Ethridge: Absolutely. It is these extramarital affairs that really distanced me from God. And, of course, those three hours that my children are napping that I was watching soap operas, I could have made a really good use of reading the Bible and praying and writing in journals and things of that nature. But it is those emotional connections whenever I felt any kind of need in my life, whether it was emotional or spiritual, social, I would run to these guys instead of to God.
And one day I realized that, okay, this relationship that I have going on with this guy right now it is co-dependent and it is dysfunctional and it has got to stop. And he would call – and they didn’t have caller ID back then, and so I would just let the answering machine screen my calls. And whenever it was a hang up, I knew it was probably him. And at one point I wanted so bad to pick up that phone and call him back and say, “Was that you that just called?” But I saw a red sharpie marker on the counter and I picked it up and I drew a big red circle on the palm of my hands, and told myself, “I will not do that. I will die to myself. I will die to my fleshly desires. I will be crucified with Christ so that He can live through me.” You see, there has to come that time where you make that decision and you draw that line in the sand and say, “I am not going to cross into that territory of compromise anymore.”
Ankerberg: Steve, you have got an interesting little thing that you want to say, and it comes with a question. What is the most dangerous possession that the married women that are listening to us right now, if they have it, what is the most dangerous possession they can own?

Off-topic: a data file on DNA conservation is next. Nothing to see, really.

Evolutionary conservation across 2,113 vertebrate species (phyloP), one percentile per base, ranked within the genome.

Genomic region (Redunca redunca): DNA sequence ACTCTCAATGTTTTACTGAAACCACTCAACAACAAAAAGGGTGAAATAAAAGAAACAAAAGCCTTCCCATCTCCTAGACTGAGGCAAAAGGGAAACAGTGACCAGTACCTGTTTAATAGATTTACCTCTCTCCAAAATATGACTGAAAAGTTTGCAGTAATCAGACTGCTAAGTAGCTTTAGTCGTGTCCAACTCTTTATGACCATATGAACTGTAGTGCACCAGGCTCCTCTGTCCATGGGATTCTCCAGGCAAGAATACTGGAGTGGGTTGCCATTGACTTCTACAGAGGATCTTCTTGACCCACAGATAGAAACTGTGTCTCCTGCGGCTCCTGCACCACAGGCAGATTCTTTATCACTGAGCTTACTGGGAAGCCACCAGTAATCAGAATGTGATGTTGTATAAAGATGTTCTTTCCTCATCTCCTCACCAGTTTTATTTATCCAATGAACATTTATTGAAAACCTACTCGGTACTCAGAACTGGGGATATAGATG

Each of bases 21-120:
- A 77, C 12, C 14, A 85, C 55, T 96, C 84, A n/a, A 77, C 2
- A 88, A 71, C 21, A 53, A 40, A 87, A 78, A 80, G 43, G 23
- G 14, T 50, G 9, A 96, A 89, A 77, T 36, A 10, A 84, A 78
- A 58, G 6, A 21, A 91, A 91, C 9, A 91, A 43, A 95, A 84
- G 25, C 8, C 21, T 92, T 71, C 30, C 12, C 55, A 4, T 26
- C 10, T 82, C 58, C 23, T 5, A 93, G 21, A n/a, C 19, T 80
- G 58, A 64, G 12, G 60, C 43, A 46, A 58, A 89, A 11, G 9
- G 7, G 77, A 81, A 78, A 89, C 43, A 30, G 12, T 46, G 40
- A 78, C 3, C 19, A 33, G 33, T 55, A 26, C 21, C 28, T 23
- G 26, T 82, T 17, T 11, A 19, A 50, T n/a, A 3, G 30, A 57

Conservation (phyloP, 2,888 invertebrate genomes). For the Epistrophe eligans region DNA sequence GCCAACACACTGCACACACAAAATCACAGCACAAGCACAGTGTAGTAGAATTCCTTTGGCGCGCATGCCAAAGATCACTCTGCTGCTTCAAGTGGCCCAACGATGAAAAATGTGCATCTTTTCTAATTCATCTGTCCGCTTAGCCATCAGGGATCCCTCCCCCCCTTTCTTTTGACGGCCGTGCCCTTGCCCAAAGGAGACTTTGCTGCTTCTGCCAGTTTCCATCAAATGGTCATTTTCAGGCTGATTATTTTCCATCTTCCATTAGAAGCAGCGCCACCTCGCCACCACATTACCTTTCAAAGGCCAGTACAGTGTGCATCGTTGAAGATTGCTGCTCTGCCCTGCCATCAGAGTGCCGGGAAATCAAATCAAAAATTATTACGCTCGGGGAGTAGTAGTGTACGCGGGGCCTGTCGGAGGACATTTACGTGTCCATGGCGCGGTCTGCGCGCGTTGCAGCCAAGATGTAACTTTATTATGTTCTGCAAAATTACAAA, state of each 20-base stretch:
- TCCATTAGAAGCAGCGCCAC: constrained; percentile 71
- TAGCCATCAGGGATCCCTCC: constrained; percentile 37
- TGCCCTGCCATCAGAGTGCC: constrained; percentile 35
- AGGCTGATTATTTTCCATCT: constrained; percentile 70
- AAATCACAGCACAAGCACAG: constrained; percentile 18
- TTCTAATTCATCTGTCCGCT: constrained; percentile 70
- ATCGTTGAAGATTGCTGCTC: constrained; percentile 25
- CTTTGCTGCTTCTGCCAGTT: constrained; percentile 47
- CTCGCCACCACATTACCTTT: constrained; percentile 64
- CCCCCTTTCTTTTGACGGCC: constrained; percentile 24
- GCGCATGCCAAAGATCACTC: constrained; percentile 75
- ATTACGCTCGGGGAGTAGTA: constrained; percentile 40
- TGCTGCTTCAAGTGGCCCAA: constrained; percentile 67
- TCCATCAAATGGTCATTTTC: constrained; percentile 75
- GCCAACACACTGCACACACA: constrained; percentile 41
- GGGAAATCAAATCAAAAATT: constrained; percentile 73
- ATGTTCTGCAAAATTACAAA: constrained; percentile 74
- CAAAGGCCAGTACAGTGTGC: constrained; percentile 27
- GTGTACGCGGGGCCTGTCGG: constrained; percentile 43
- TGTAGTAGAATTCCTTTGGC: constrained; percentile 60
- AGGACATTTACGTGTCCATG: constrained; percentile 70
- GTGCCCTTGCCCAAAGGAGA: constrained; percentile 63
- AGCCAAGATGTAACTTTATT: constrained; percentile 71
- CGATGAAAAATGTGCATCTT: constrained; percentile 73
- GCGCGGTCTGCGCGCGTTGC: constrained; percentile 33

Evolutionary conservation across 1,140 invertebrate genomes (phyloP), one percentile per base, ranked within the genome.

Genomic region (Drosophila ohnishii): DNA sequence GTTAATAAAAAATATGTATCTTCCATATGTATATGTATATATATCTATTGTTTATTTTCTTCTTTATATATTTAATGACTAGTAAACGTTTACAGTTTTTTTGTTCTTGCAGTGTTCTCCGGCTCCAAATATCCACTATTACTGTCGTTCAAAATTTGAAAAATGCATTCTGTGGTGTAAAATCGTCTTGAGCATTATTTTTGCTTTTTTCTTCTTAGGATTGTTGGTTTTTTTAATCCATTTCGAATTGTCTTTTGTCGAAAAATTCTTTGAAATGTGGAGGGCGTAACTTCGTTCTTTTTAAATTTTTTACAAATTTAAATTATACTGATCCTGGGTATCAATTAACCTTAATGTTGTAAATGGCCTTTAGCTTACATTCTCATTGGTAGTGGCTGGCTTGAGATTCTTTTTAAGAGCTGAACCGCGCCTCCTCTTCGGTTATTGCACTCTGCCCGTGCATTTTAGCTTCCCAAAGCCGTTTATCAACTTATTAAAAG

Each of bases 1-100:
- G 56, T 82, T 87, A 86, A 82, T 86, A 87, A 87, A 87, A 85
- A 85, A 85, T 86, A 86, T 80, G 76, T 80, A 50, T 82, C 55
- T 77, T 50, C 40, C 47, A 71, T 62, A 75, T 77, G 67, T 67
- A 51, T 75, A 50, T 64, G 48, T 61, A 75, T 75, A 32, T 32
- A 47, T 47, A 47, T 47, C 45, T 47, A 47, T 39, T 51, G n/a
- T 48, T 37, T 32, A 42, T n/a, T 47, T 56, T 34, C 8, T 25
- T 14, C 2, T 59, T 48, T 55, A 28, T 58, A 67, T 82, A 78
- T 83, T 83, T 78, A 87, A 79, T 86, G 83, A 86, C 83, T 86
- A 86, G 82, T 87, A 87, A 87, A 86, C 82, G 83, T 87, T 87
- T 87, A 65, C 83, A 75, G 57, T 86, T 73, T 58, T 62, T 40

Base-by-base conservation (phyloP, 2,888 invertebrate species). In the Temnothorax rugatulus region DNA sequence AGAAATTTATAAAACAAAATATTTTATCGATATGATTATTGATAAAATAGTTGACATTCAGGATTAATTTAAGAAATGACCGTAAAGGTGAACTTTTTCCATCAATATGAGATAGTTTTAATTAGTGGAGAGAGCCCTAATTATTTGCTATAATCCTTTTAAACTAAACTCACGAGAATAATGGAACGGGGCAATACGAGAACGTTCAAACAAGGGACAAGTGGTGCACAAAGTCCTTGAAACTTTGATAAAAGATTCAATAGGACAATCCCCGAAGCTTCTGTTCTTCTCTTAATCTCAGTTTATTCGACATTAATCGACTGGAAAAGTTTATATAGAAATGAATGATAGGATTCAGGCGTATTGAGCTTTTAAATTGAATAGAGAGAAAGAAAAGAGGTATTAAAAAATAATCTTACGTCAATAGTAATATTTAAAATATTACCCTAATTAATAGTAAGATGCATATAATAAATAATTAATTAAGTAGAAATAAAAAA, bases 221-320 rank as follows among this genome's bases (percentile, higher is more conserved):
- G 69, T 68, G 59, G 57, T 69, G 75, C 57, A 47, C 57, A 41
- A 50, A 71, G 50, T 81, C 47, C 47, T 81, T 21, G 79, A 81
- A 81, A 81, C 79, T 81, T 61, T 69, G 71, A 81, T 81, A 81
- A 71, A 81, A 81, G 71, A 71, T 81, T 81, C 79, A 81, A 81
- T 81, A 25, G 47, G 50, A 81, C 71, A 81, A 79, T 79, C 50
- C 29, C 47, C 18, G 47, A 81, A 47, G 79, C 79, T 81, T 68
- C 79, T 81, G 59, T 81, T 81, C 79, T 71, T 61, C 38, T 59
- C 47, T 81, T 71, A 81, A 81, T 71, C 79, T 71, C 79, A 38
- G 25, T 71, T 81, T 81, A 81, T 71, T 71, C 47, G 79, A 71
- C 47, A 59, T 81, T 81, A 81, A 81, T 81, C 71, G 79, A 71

Arterburn: Well, I think the most dangerous thing you can carry around with you is justifiable resentment. And it begins with your father. If something happened with your dad and you – and anybody you tell this to, they would say, “Oh, my goodness, well, no wonder,” or “You should be angry.” And that enables you to carry that anger and resentment toward your dad. Even if you don’t have it toward your dad, and you bring that same justifiable resentment into a marriage, and you hold that against your husband. Maybe he has done something really crummy, and anybody hearing that he had an emotional affair, or he is unkind to you, they would say, “Wow, you ought to be angry about that. You ought to resent that.” And you feel totally justified in hanging on to that resentment. That will allow you, enable you, make you feel entitled to anything that you want. And that is what I love about the Bible. This God of ours is so smart; because the whole thing rests on being able to have, just like a computer a redo key for the marital relationship, and that is forgiveness and acceptance.